Year of Publication

2006

Document Type

Dissertation

College

Arts and Sciences

Department

Psychology

First Advisor

Ramesh Bhatt

Abstract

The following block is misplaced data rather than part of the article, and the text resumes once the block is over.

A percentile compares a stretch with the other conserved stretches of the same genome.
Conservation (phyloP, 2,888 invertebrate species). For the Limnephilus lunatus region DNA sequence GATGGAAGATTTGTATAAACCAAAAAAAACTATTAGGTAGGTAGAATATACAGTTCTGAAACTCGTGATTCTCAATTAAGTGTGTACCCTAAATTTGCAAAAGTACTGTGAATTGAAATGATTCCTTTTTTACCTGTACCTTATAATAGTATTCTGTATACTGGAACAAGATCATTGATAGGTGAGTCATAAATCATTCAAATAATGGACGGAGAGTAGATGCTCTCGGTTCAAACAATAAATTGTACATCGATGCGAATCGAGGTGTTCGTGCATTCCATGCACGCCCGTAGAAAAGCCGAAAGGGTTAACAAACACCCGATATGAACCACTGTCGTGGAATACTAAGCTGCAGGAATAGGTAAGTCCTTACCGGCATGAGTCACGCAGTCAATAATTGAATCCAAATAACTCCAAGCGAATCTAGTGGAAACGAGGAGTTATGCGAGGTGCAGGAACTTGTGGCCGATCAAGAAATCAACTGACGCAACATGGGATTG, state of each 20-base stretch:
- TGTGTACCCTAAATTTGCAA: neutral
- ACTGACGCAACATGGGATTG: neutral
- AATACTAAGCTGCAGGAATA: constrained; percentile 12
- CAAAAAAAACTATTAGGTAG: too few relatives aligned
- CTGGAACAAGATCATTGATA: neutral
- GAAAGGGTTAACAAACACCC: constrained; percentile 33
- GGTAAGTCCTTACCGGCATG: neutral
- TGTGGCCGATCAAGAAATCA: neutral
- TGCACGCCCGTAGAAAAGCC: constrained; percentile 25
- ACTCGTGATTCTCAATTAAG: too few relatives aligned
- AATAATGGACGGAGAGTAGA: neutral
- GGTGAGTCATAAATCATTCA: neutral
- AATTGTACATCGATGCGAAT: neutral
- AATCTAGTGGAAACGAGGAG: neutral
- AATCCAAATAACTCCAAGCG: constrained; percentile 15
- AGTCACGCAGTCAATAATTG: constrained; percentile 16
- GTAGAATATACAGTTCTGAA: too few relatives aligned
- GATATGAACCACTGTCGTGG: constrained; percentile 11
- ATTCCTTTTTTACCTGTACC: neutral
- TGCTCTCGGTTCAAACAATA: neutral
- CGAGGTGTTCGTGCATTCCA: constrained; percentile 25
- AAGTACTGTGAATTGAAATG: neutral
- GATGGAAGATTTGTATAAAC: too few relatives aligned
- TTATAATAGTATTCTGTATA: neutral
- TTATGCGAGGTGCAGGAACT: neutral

As medical advances are made in the area of neonatology, more and more premature babies are surviving at younger gestational ages and lower birth weights. Growth in the survival rates of preterm infants leads to questions regarding the long term developmental trajectory of these children. The current study sought to expand on research regarding dimensions of childhood functioning and to apply it to the problem of prematurity by (a) utilizing a new instrument: the Merrill Palmer Revised edition, (b) including children of preterm and full term birth statuses from as young as 2 months of age, and (c) collecting data from parental and clinician reports. In addition to attempts to clarify the relationship between birth status and childhood dysfunction, this study also sought to augment existing literature by exploring the correlation between parental report and clinician observation of childhood dysfunction. The results of this study did not support the hypothesis that children of preterm birth will demonstrate more problems in functioning when compared to full term peers. Although there were more significant differences between preterm and full term children in the older cohort group, those differences did not consistently reflect dysfunction by the preterm children. Additionally, this study considered dimensions of dysfunction as measured by parental report and clinician observations. Notably, a lack of agreement between parent and clinician observations emerged for the young age cohort group. However, the high level of agreement for the older children suggests that parental and clinician perspectives converge with older children. Contrary to the hypothesis, birth status, gender, ethnicity, and SES did not collectively form a specific risk index for dysfunction. However, these factors did interact with each other to predict functioning on several scales. In fact, there were no significant main effects. Instead, predictors of dysfunction were interactions of variables such as birth status, age, gender, and ethnicity. This general finding illustrates the importance of taking into consideration all aspects of the childs situation when making an assessment of functioning.

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